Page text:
So the idea of focusing on heroes who fight in alleys rather than the roofs of skyscrapers held a lot of appeal as did the selections of characters who (with the exception of Iron Fist) were all fan favorites with staunch followings. The first show would be Daredevil, the scrappy blind brawler who plays like a working class Batman with Catholic angst. Then Jessica Jones, a recent creation from an innovative neo-noir title called Alias that explored gender politics, trauma, healing so well it earned the show a Peabody Award. Next came Luke Cage and finally Iron Fist (the latter show breaking the impressive streak of critical approbation).

But what we got on Friday wasn’t just a disappointment, it reflects a lack of vision at the top of Marvel Television that is stunning. The team behind The Defenders had over three years to make this show and yet every one of the 8 scripts feels like it was rushed on a Sunday evening for a Monday deadline.

The first catastrophic flaw is the utter lack of connection this series has to the comic books or the MCU. In truth this is really two flaws that have interwoven so tightly as to appear fused together.

The first half of this is seen in the total lack of excavation on the part of the storytellers of Defenders lore, plotlines, or iconography. When you watch the miniseries, you wonder if the writers and showrunner even know who the Defenders are or what makes them unique.

For the uninitiated: The Defenders first appeared in 1971 as the brainchild of Roy Thomas. The series began as a contingency plan for the cancellation of Doctor Strange. Thomas shrewdly figured out how to continue Strange’s story arc: by continuing it with a new team. He brought Strange together with the Hulk and Namor the Sub-Mariner to finish Strange’s plot line involving the planned invasion of Earth from beings from another dimension. And so the Defenders were born.

The Defenders had to establish its own identity quickly. All the major teams were already in place so The Defenders needed to claim its own corner of the Marvel Universe. They became Earth’s line of defense against mystical threats and in essence the team served as the as-needed backup for Doctor Strange, the Sorcerer Supreme of Earth.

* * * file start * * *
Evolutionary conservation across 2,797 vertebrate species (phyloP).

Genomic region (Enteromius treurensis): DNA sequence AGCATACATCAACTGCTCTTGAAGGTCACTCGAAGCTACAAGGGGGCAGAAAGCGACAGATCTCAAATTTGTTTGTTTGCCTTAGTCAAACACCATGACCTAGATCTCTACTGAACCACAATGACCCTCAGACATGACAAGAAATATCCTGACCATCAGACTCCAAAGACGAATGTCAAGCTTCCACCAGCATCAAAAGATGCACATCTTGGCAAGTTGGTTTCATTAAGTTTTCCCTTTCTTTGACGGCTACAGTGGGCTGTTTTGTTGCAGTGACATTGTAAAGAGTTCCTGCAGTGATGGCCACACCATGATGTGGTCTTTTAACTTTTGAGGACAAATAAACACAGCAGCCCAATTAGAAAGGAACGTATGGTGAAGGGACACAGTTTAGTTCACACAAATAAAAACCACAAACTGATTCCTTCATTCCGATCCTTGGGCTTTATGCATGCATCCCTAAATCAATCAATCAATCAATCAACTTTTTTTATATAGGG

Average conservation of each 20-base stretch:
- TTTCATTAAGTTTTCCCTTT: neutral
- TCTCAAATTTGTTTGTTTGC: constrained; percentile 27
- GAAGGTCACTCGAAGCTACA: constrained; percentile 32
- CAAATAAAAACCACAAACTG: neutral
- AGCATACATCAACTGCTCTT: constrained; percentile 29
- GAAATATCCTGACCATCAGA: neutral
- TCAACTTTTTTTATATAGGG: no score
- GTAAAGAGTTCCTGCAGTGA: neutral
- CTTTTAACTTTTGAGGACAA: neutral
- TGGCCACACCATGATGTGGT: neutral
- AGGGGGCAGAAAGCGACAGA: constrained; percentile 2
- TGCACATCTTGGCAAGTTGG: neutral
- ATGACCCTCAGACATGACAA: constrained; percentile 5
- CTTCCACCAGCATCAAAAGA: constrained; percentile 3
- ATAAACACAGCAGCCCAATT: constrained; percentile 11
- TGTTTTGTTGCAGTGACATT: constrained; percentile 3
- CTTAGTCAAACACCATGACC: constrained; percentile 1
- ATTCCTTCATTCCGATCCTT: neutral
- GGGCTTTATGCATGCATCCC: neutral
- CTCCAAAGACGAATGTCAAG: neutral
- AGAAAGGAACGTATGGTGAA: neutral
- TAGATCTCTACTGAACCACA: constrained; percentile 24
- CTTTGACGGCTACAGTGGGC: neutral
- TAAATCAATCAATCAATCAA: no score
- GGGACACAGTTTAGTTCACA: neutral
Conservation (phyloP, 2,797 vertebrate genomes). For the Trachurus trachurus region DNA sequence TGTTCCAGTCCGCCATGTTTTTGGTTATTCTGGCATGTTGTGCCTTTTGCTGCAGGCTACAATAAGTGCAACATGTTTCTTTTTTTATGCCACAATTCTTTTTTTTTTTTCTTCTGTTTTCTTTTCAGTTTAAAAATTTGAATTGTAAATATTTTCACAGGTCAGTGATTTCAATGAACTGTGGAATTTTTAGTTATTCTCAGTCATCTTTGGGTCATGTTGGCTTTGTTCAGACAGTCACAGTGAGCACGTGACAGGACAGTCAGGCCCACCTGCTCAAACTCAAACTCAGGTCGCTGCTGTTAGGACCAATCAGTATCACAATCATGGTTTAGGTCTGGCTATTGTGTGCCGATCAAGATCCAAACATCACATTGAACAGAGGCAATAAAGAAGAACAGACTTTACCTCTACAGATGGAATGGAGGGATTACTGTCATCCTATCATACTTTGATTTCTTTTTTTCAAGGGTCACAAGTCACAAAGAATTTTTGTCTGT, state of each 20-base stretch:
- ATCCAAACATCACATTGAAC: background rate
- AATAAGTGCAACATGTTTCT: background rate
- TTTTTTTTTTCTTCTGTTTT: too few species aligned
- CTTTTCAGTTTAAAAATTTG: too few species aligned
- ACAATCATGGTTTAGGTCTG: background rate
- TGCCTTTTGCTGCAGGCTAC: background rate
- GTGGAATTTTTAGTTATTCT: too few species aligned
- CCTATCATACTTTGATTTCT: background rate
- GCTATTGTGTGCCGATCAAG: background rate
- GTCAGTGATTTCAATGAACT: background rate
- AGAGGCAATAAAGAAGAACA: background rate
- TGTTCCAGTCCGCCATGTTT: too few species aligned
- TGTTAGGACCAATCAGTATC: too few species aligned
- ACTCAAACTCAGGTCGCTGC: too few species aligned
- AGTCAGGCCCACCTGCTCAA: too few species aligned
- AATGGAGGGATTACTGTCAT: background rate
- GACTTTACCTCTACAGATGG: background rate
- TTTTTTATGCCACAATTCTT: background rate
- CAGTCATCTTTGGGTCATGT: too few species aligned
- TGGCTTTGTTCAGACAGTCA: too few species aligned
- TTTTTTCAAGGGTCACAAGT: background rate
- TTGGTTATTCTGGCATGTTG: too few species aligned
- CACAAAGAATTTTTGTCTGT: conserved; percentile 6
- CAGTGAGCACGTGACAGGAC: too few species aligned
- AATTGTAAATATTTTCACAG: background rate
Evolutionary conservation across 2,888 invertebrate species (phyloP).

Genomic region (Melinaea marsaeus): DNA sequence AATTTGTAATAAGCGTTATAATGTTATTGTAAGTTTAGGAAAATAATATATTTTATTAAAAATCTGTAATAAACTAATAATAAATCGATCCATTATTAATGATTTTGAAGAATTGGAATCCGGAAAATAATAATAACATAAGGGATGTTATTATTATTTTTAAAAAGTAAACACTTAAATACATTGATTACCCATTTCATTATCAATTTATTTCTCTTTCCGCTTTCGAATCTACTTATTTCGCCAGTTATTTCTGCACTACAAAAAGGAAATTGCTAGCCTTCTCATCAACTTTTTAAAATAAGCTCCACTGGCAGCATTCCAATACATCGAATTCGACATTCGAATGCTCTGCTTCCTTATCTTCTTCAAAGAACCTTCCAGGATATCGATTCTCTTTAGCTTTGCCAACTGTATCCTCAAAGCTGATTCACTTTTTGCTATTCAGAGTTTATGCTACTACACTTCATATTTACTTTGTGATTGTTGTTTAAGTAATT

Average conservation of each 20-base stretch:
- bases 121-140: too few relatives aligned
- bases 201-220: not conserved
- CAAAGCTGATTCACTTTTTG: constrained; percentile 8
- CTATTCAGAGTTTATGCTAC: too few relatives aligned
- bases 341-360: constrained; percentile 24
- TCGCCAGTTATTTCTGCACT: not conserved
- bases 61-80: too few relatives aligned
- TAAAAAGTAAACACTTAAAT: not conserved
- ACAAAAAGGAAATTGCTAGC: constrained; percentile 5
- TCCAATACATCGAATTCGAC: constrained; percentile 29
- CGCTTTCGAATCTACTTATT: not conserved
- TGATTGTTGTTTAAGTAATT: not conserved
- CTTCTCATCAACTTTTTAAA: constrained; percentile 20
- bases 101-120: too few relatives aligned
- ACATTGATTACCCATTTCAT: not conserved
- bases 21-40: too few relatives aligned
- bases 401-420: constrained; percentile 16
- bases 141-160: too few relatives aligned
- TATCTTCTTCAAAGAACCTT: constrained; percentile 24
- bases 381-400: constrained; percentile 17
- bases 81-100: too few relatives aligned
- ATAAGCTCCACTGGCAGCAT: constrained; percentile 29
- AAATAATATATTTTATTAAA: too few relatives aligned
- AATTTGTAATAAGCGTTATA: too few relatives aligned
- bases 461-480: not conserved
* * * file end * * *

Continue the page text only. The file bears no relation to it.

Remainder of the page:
The Defenders were branded a “non-team”: unlike the others they had no headquarters, no symbol, and their roster fluctuated wildly. The Defenders were a team of rugged individualists who could never be an Avenger (Joss Whedon beat them to the bunch by bringing some of that “band of misfits” energy to the Avengers films).

A major blow dealt to the series is the loss of Doctor Strange. Strange is more of a constant presence in the Defenders than any other single Marvel character has been to any other Marvel superhero team. If you’re asking why Strange isn’t in the Netflix series, the answer lies in the unsexy world of corporate structuring.

Marvel Studios and Marvel Television have for some time regarded one another as stepsisters despite the central conceit that the so-called Marvel Cinematic Universe would reflect the unity and continuity of plot in a way heretofore only seen in the comics. Lore has it that the split began when Marvel TV decided to resurrect Agent Phil Coulson (much to the consternation of the Marvel Studios), the everyman SHIELD agent whose death cemented the Avengers as a team. This seems to be largely accurate. Agent Coulson was a mainstay in the Marvel films before his “death” in Avengers. Since his small screen resurrection, he has not appeared in any of the films or even been mentioned (even in Age of Ultron when it would’ve made sense). As a result, the Marvel TV series became the bastard sons of the Marvel movies; the shows would pattern themselves after the storylines of the films, the films pretended the series didn’t exist. This has been frustrating to fans since it violates the whole idea we were promised when Iron Man was released 9 years ago.